Sunday, October 23, 2016

The Christian's Role In the Community

Not only are Christians to be serving one another, but they are also to be serving the community, "[letting their] light shine before men" (Matthew 5:16) and "[proclaiming] the excellencies of Him who has called [them] out of darkness into His marvelous light" (1 Peter 2:9). "Do all things without grumbling or disputing; that you may prove yourselves to be blameless and innocent, children of God above reproach in the midst of a crooked and perverse generation, among whom you appear as lights in the world" (Philippians 2:14-15).

Will the local church fulfill its purpose and shine like a radiant light against the darkness? In his letter to the Philippians, Paul pleads with the members to nurture their love and maintain unity at all costs: "If therefore there is any encouragement in Christ, if there is any consolation of love, if there is any fellowship of the Spirit, if any affection and compassion, make my joy complete by being of the same mind, maintaining the same love, united in spirit, intent on one purpose. Do nothing from selfishness or empty conceit, but with humility of mind let each of you regard one another as more important than himself; do not merely look out for your own personal interests, but also for the interests of others. Have this attitude in yourselves which was also in Christ Jesus" (Philippians 2:1-5).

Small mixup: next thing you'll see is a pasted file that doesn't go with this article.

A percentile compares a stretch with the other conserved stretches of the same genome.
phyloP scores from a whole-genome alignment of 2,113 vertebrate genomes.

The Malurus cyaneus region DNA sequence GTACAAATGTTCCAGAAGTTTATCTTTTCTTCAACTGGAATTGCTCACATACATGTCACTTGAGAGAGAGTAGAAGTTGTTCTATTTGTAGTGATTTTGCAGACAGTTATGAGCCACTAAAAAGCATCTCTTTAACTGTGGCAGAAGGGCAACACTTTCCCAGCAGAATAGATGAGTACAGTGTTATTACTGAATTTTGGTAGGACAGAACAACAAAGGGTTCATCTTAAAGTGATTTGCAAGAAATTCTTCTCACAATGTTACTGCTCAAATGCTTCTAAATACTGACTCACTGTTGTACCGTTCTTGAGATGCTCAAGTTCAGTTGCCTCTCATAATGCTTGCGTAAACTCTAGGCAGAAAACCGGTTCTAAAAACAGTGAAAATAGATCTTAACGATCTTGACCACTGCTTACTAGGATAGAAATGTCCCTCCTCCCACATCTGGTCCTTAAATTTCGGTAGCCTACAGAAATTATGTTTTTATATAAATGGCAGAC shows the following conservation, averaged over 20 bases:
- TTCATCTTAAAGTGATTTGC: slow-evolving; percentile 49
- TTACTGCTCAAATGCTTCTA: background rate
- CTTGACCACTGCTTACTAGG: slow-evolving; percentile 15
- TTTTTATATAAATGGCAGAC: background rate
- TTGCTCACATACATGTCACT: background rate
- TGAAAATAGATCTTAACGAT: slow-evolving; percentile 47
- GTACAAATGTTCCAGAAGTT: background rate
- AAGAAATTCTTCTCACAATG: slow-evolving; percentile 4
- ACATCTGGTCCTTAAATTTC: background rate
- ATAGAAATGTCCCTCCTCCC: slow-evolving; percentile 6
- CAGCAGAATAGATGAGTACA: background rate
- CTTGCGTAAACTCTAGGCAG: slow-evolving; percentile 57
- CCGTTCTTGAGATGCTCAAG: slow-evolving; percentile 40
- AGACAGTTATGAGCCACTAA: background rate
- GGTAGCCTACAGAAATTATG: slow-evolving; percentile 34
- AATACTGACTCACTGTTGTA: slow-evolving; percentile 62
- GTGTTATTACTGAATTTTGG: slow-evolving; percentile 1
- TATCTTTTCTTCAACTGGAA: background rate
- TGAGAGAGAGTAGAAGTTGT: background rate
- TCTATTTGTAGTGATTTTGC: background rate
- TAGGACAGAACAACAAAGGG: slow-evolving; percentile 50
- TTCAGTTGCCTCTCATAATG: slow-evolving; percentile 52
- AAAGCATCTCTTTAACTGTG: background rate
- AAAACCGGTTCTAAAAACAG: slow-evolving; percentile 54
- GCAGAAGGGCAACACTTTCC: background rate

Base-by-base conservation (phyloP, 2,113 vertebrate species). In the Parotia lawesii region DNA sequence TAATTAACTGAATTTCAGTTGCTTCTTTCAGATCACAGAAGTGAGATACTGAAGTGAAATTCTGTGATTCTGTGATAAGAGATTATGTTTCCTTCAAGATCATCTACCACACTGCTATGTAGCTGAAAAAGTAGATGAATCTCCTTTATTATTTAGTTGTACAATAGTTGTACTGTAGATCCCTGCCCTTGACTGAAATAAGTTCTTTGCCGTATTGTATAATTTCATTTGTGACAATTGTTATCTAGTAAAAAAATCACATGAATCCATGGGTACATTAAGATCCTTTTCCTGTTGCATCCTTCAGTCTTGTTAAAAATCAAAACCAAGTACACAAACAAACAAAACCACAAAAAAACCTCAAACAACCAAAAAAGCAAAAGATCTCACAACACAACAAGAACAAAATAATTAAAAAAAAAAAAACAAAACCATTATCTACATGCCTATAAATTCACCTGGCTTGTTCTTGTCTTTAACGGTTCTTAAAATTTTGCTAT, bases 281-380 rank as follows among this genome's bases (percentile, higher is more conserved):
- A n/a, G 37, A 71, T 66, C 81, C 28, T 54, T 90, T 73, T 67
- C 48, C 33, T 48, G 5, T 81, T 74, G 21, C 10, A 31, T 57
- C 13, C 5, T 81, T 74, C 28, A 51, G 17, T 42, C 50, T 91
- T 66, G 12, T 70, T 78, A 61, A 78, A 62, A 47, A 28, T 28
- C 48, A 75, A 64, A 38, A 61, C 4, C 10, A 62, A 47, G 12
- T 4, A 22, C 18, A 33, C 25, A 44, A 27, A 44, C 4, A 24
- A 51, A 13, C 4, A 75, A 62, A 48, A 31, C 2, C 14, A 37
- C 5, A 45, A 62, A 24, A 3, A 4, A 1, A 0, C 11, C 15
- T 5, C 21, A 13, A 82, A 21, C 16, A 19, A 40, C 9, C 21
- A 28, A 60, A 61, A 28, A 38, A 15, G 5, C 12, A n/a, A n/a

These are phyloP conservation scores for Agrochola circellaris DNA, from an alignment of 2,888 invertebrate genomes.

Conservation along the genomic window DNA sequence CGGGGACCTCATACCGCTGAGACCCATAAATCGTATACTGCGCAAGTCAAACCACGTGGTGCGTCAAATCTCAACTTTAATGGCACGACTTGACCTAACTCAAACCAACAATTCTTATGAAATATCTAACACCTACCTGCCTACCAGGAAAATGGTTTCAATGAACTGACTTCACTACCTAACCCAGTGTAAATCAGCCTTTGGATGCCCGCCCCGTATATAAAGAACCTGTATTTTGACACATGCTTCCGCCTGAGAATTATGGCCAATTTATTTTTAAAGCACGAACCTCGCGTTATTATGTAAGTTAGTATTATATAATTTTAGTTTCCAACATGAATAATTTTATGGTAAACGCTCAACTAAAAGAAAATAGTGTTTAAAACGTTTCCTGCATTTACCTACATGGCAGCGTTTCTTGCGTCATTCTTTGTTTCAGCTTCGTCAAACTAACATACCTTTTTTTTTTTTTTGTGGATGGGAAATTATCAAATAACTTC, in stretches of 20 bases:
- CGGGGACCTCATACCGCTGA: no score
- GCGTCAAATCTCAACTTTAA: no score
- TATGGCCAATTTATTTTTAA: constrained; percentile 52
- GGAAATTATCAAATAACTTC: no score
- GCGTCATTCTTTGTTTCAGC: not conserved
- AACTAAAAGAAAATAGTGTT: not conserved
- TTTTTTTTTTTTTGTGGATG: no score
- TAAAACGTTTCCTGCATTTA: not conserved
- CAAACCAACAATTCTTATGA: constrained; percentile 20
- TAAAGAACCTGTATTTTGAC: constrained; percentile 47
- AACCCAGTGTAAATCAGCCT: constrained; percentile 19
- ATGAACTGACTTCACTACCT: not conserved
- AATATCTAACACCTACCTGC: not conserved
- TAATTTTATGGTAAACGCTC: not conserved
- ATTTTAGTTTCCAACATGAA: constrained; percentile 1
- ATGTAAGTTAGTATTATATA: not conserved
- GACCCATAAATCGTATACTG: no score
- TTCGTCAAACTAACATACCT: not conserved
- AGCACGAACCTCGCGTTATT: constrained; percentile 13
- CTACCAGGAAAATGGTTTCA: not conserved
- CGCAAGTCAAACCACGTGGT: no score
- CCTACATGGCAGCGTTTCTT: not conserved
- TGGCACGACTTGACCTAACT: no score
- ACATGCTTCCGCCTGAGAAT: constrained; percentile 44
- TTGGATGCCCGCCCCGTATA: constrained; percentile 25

[Paul] asks his people to "carry about in their bodies the dying of Jesus" (2 Cor. 4:10) and to "fill up what is lacking in Christ's afflictions" (Col. 1:24). By becoming increasingly "like [Christ] in his death" (Phil. 3:10), by persevering through the same sort of ostracism and rejection that the Lord himself endured (2 Cor. 13:4)—a not unexpected consequence of manifesting a love so antithetical to the egotism of the world that it poses a mortal threat to the world and its ways—members are prepared to "manifest in their bodies the life of Jesus" (2 Cor. 4:10). They are prepared to become conduits of resurrection life to more and more people, causing the "thanksgiving of many to increase to the glory of God" (2 Cor. 4:15). suffering, when authored by the hand of a sovereign God, works paradoxically to engender love and to encourage a radiant witness in the world (1 Pet. 1:6-7).1
The local church is not an island unto itself. "While the local church must guard the unity within, it must also showcase the unity without. ... It is part and parcel of God's cosmic plan to use this family to placard his glory before secular eyes. "Through you I will vindicate my holiness before the nations . . . declares the Lord GOD" (Ezek. 36:23). But even churches endorsing the call to radiate the light outwardly can stumble in their witness. They can seek to impress and draw in outsiders on worldly terms, adjusting styles of worship, manners of dress, and even content of sermons to cater to worldly tastes."2